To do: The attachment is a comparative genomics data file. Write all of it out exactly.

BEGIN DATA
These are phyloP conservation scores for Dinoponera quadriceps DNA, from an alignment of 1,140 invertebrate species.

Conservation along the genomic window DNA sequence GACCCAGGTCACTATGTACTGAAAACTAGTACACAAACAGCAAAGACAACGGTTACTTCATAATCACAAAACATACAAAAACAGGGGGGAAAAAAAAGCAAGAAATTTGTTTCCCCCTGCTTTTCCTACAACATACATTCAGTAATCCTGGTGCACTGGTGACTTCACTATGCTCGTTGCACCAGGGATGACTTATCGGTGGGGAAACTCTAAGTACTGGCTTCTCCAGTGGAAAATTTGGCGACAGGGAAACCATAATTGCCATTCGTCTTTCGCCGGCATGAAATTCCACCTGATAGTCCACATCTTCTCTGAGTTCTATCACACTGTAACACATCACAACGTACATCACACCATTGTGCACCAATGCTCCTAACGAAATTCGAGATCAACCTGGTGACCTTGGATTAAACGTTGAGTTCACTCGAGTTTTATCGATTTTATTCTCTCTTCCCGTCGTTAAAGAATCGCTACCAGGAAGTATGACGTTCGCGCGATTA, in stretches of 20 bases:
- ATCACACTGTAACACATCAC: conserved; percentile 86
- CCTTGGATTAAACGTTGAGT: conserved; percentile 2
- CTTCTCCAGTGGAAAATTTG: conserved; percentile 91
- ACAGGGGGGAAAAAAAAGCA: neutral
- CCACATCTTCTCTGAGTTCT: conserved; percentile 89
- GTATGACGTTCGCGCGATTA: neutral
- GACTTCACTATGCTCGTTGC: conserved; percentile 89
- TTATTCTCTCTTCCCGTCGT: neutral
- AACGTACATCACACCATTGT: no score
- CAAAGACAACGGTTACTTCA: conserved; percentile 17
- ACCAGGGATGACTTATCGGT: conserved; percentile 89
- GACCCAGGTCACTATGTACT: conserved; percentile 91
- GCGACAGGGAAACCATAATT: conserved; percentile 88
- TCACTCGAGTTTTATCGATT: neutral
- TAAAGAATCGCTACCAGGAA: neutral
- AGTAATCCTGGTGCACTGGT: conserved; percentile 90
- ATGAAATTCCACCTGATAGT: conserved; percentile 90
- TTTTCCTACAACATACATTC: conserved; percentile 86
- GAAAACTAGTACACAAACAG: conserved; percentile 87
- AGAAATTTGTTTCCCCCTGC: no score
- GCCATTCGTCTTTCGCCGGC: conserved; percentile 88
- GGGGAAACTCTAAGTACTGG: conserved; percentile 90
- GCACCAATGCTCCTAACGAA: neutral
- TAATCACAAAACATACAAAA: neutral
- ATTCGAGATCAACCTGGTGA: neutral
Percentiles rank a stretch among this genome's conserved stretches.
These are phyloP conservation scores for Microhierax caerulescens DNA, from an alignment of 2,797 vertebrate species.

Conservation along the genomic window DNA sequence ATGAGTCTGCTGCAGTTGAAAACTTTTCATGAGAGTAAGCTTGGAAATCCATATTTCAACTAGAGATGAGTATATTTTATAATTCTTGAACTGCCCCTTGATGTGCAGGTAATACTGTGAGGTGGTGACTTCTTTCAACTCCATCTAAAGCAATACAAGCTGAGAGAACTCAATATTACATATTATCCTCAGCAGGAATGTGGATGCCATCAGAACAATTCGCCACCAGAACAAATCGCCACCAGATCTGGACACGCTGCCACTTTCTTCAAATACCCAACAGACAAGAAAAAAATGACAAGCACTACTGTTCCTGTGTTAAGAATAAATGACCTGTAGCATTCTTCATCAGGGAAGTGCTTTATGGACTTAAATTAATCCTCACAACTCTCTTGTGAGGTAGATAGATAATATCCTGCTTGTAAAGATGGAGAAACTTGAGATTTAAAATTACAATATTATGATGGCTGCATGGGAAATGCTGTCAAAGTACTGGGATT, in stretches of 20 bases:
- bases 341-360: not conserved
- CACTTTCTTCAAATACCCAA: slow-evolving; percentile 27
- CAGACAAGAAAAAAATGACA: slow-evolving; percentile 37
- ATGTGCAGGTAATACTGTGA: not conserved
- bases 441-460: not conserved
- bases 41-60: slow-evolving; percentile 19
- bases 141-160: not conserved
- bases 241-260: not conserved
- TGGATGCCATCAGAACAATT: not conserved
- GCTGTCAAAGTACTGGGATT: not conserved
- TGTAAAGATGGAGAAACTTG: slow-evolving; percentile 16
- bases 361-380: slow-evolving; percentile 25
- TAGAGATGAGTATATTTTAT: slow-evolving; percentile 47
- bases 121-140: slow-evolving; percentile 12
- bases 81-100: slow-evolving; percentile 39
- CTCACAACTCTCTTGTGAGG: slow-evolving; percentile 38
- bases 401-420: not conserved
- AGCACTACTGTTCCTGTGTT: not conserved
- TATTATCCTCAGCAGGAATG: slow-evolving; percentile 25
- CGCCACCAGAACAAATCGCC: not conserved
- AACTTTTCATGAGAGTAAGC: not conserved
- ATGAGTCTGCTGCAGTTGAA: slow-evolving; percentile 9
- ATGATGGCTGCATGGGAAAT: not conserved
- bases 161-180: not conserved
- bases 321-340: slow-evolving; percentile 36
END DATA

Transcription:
These are phyloP conservation scores for Dinoponera quadriceps DNA, from an alignment of 1,140 invertebrate species.

Conservation along the genomic window DNA sequence GACCCAGGTCACTATGTACTGAAAACTAGTACACAAACAGCAAAGACAACGGTTACTTCATAATCACAAAACATACAAAAACAGGGGGGAAAAAAAAGCAAGAAATTTGTTTCCCCCTGCTTTTCCTACAACATACATTCAGTAATCCTGGTGCACTGGTGACTTCACTATGCTCGTTGCACCAGGGATGACTTATCGGTGGGGAAACTCTAAGTACTGGCTTCTCCAGTGGAAAATTTGGCGACAGGGAAACCATAATTGCCATTCGTCTTTCGCCGGCATGAAATTCCACCTGATAGTCCACATCTTCTCTGAGTTCTATCACACTGTAACACATCACAACGTACATCACACCATTGTGCACCAATGCTCCTAACGAAATTCGAGATCAACCTGGTGACCTTGGATTAAACGTTGAGTTCACTCGAGTTTTATCGATTTTATTCTCTCTTCCCGTCGTTAAAGAATCGCTACCAGGAAGTATGACGTTCGCGCGATTA, in stretches of 20 bases:
- ATCACACTGTAACACATCAC: conserved; percentile 86
- CCTTGGATTAAACGTTGAGT: conserved; percentile 2
- CTTCTCCAGTGGAAAATTTG: conserved; percentile 91
- ACAGGGGGGAAAAAAAAGCA: neutral
- CCACATCTTCTCTGAGTTCT: conserved; percentile 89
- GTATGACGTTCGCGCGATTA: neutral
- GACTTCACTATGCTCGTTGC: conserved; percentile 89
- TTATTCTCTCTTCCCGTCGT: neutral
- AACGTACATCACACCATTGT: no score
- CAAAGACAACGGTTACTTCA: conserved; percentile 17
- ACCAGGGATGACTTATCGGT: conserved; percentile 89
- GACCCAGGTCACTATGTACT: conserved; percentile 91
- GCGACAGGGAAACCATAATT: conserved; percentile 88
- TCACTCGAGTTTTATCGATT: neutral
- TAAAGAATCGCTACCAGGAA: neutral
- AGTAATCCTGGTGCACTGGT: conserved; percentile 90
- ATGAAATTCCACCTGATAGT: conserved; percentile 90
- TTTTCCTACAACATACATTC: conserved; percentile 86
- GAAAACTAGTACACAAACAG: conserved; percentile 87
- AGAAATTTGTTTCCCCCTGC: no score
- GCCATTCGTCTTTCGCCGGC: conserved; percentile 88
- GGGGAAACTCTAAGTACTGG: conserved; percentile 90
- GCACCAATGCTCCTAACGAA: neutral
- TAATCACAAAACATACAAAA: neutral
- ATTCGAGATCAACCTGGTGA: neutral
Percentiles rank a stretch among this genome's conserved stretches.
These are phyloP conservation scores for Microhierax caerulescens DNA, from an alignment of 2,797 vertebrate species.

Conservation along the genomic window DNA sequence ATGAGTCTGCTGCAGTTGAAAACTTTTCATGAGAGTAAGCTTGGAAATCCATATTTCAACTAGAGATGAGTATATTTTATAATTCTTGAACTGCCCCTTGATGTGCAGGTAATACTGTGAGGTGGTGACTTCTTTCAACTCCATCTAAAGCAATACAAGCTGAGAGAACTCAATATTACATATTATCCTCAGCAGGAATGTGGATGCCATCAGAACAATTCGCCACCAGAACAAATCGCCACCAGATCTGGACACGCTGCCACTTTCTTCAAATACCCAACAGACAAGAAAAAAATGACAAGCACTACTGTTCCTGTGTTAAGAATAAATGACCTGTAGCATTCTTCATCAGGGAAGTGCTTTATGGACTTAAATTAATCCTCACAACTCTCTTGTGAGGTAGATAGATAATATCCTGCTTGTAAAGATGGAGAAACTTGAGATTTAAAATTACAATATTATGATGGCTGCATGGGAAATGCTGTCAAAGTACTGGGATT, in stretches of 20 bases:
- bases 341-360: not conserved
- CACTTTCTTCAAATACCCAA: slow-evolving; percentile 27
- CAGACAAGAAAAAAATGACA: slow-evolving; percentile 37
- ATGTGCAGGTAATACTGTGA: not conserved
- bases 441-460: not conserved
- bases 41-60: slow-evolving; percentile 19
- bases 141-160: not conserved
- bases 241-260: not conserved
- TGGATGCCATCAGAACAATT: not conserved
- GCTGTCAAAGTACTGGGATT: not conserved
- TGTAAAGATGGAGAAACTTG: slow-evolving; percentile 16
- bases 361-380: slow-evolving; percentile 25
- TAGAGATGAGTATATTTTAT: slow-evolving; percentile 47
- bases 121-140: slow-evolving; percentile 12
- bases 81-100: slow-evolving; percentile 39
- CTCACAACTCTCTTGTGAGG: slow-evolving; percentile 38
- bases 401-420: not conserved
- AGCACTACTGTTCCTGTGTT: not conserved
- TATTATCCTCAGCAGGAATG: slow-evolving; percentile 25
- CGCCACCAGAACAAATCGCC: not conserved
- AACTTTTCATGAGAGTAAGC: not conserved
- ATGAGTCTGCTGCAGTTGAA: slow-evolving; percentile 9
- ATGATGGCTGCATGGGAAAT: not conserved
- bases 161-180: not conserved
- bases 321-340: slow-evolving; percentile 36